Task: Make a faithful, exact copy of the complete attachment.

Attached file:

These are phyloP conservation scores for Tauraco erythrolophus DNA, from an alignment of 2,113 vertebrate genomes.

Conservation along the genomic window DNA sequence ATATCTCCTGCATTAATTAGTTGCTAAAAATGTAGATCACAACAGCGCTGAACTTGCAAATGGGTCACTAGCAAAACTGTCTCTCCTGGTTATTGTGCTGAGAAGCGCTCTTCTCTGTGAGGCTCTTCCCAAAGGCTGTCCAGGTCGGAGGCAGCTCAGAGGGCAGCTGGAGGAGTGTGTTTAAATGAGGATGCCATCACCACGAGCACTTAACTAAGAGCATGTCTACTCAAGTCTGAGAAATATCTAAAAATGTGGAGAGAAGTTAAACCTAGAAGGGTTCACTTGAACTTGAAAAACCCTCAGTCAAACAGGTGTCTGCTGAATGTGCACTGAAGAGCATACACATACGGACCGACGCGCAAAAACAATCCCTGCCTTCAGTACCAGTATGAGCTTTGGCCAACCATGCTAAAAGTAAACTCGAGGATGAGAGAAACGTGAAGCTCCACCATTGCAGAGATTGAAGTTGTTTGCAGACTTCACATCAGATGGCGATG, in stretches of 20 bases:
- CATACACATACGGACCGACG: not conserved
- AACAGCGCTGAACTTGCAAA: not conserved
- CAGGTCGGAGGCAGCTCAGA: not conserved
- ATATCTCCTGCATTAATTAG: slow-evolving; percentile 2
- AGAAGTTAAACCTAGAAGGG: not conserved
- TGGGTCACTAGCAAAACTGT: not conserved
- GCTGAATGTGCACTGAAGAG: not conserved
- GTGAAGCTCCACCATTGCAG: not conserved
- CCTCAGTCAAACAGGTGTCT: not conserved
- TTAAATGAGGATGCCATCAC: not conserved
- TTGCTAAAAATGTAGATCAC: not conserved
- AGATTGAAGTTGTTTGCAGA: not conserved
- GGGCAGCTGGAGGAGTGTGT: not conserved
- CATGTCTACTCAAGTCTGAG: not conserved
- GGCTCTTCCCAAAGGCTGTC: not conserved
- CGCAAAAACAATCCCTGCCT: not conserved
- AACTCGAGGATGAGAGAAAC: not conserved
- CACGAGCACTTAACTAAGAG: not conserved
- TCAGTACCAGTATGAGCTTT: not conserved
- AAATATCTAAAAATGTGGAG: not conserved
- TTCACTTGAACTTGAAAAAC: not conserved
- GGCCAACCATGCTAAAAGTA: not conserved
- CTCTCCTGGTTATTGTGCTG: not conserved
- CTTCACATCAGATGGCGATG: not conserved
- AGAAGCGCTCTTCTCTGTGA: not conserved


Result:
These are phyloP conservation scores for Tauraco erythrolophus DNA, from an alignment of 2,113 vertebrate genomes.

Conservation along the genomic window DNA sequence ATATCTCCTGCATTAATTAGTTGCTAAAAATGTAGATCACAACAGCGCTGAACTTGCAAATGGGTCACTAGCAAAACTGTCTCTCCTGGTTATTGTGCTGAGAAGCGCTCTTCTCTGTGAGGCTCTTCCCAAAGGCTGTCCAGGTCGGAGGCAGCTCAGAGGGCAGCTGGAGGAGTGTGTTTAAATGAGGATGCCATCACCACGAGCACTTAACTAAGAGCATGTCTACTCAAGTCTGAGAAATATCTAAAAATGTGGAGAGAAGTTAAACCTAGAAGGGTTCACTTGAACTTGAAAAACCCTCAGTCAAACAGGTGTCTGCTGAATGTGCACTGAAGAGCATACACATACGGACCGACGCGCAAAAACAATCCCTGCCTTCAGTACCAGTATGAGCTTTGGCCAACCATGCTAAAAGTAAACTCGAGGATGAGAGAAACGTGAAGCTCCACCATTGCAGAGATTGAAGTTGTTTGCAGACTTCACATCAGATGGCGATG, in stretches of 20 bases:
- CATACACATACGGACCGACG: not conserved
- AACAGCGCTGAACTTGCAAA: not conserved
- CAGGTCGGAGGCAGCTCAGA: not conserved
- ATATCTCCTGCATTAATTAG: slow-evolving; percentile 2
- AGAAGTTAAACCTAGAAGGG: not conserved
- TGGGTCACTAGCAAAACTGT: not conserved
- GCTGAATGTGCACTGAAGAG: not conserved
- GTGAAGCTCCACCATTGCAG: not conserved
- CCTCAGTCAAACAGGTGTCT: not conserved
- TTAAATGAGGATGCCATCAC: not conserved
- TTGCTAAAAATGTAGATCAC: not conserved
- AGATTGAAGTTGTTTGCAGA: not conserved
- GGGCAGCTGGAGGAGTGTGT: not conserved
- CATGTCTACTCAAGTCTGAG: not conserved
- GGCTCTTCCCAAAGGCTGTC: not conserved
- CGCAAAAACAATCCCTGCCT: not conserved
- AACTCGAGGATGAGAGAAAC: not conserved
- CACGAGCACTTAACTAAGAG: not conserved
- TCAGTACCAGTATGAGCTTT: not conserved
- AAATATCTAAAAATGTGGAG: not conserved
- TTCACTTGAACTTGAAAAAC: not conserved
- GGCCAACCATGCTAAAAGTA: not conserved
- CTCTCCTGGTTATTGTGCTG: not conserved
- CTTCACATCAGATGGCGATG: not conserved
- AGAAGCGCTCTTCTCTGTGA: not conserved